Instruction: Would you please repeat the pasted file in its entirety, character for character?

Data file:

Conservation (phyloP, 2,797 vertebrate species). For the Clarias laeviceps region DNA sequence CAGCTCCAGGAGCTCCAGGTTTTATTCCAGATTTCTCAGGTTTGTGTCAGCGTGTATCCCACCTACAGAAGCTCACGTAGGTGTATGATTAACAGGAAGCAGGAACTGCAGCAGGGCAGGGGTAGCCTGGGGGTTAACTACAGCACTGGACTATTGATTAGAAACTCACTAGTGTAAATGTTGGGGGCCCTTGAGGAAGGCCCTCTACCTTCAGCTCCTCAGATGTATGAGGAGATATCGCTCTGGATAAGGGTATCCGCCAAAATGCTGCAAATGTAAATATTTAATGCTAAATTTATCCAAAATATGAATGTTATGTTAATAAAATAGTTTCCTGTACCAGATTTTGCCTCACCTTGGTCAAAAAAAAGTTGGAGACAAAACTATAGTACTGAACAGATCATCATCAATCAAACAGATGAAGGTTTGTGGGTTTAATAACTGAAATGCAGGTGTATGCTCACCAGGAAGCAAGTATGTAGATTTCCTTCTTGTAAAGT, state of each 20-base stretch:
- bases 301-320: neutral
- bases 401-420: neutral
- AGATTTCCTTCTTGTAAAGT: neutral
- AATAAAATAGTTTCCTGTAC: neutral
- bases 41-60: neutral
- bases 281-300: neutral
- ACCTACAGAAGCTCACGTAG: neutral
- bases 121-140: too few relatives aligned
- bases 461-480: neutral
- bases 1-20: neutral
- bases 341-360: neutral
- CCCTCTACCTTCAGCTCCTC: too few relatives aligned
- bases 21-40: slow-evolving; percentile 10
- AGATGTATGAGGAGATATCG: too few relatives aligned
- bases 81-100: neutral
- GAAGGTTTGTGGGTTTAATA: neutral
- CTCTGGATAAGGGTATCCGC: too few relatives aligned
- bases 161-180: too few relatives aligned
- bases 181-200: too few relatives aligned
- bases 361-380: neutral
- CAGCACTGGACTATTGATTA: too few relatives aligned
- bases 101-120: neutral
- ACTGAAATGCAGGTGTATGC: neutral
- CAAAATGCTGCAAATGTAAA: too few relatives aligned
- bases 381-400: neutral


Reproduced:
Conservation (phyloP, 2,797 vertebrate species). For the Clarias laeviceps region DNA sequence CAGCTCCAGGAGCTCCAGGTTTTATTCCAGATTTCTCAGGTTTGTGTCAGCGTGTATCCCACCTACAGAAGCTCACGTAGGTGTATGATTAACAGGAAGCAGGAACTGCAGCAGGGCAGGGGTAGCCTGGGGGTTAACTACAGCACTGGACTATTGATTAGAAACTCACTAGTGTAAATGTTGGGGGCCCTTGAGGAAGGCCCTCTACCTTCAGCTCCTCAGATGTATGAGGAGATATCGCTCTGGATAAGGGTATCCGCCAAAATGCTGCAAATGTAAATATTTAATGCTAAATTTATCCAAAATATGAATGTTATGTTAATAAAATAGTTTCCTGTACCAGATTTTGCCTCACCTTGGTCAAAAAAAAGTTGGAGACAAAACTATAGTACTGAACAGATCATCATCAATCAAACAGATGAAGGTTTGTGGGTTTAATAACTGAAATGCAGGTGTATGCTCACCAGGAAGCAAGTATGTAGATTTCCTTCTTGTAAAGT, state of each 20-base stretch:
- bases 301-320: neutral
- bases 401-420: neutral
- AGATTTCCTTCTTGTAAAGT: neutral
- AATAAAATAGTTTCCTGTAC: neutral
- bases 41-60: neutral
- bases 281-300: neutral
- ACCTACAGAAGCTCACGTAG: neutral
- bases 121-140: too few relatives aligned
- bases 461-480: neutral
- bases 1-20: neutral
- bases 341-360: neutral
- CCCTCTACCTTCAGCTCCTC: too few relatives aligned
- bases 21-40: slow-evolving; percentile 10
- AGATGTATGAGGAGATATCG: too few relatives aligned
- bases 81-100: neutral
- GAAGGTTTGTGGGTTTAATA: neutral
- CTCTGGATAAGGGTATCCGC: too few relatives aligned
- bases 161-180: too few relatives aligned
- bases 181-200: too few relatives aligned
- bases 361-380: neutral
- CAGCACTGGACTATTGATTA: too few relatives aligned
- bases 101-120: neutral
- ACTGAAATGCAGGTGTATGC: neutral
- CAAAATGCTGCAAATGTAAA: too few relatives aligned
- bases 381-400: neutral